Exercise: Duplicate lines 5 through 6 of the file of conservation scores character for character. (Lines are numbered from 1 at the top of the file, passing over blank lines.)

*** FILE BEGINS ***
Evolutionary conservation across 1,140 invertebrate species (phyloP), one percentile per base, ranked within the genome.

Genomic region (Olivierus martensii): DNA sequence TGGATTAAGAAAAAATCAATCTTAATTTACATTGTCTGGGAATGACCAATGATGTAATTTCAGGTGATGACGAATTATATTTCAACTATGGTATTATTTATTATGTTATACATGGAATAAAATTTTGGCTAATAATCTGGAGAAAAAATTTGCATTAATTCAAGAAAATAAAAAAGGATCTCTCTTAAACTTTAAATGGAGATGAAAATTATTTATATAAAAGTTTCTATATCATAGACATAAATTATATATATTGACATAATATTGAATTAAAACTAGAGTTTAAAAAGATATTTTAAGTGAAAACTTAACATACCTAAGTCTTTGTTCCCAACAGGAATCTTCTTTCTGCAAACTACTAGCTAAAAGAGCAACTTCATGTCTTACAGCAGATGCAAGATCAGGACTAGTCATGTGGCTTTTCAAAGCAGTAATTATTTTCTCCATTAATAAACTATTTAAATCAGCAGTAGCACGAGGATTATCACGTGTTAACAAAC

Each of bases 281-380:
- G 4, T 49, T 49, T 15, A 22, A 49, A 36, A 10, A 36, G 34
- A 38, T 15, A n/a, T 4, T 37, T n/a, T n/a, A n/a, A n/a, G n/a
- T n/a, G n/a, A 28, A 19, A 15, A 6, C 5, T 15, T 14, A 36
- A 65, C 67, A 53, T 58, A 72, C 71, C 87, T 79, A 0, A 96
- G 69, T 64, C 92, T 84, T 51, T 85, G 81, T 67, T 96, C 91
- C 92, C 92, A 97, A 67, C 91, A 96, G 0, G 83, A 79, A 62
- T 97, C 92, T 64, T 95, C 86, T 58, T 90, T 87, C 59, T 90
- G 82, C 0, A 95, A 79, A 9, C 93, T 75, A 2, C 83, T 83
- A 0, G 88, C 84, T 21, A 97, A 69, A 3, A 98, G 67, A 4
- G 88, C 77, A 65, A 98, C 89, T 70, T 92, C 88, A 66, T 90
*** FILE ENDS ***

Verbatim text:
- A 38, T 15, A n/a, T 4, T 37, T n/a, T n/a, A n/a, A n/a, G n/a
- T n/a, G n/a, A 28, A 19, A 15, A 6, C 5, T 15, T 14, A 36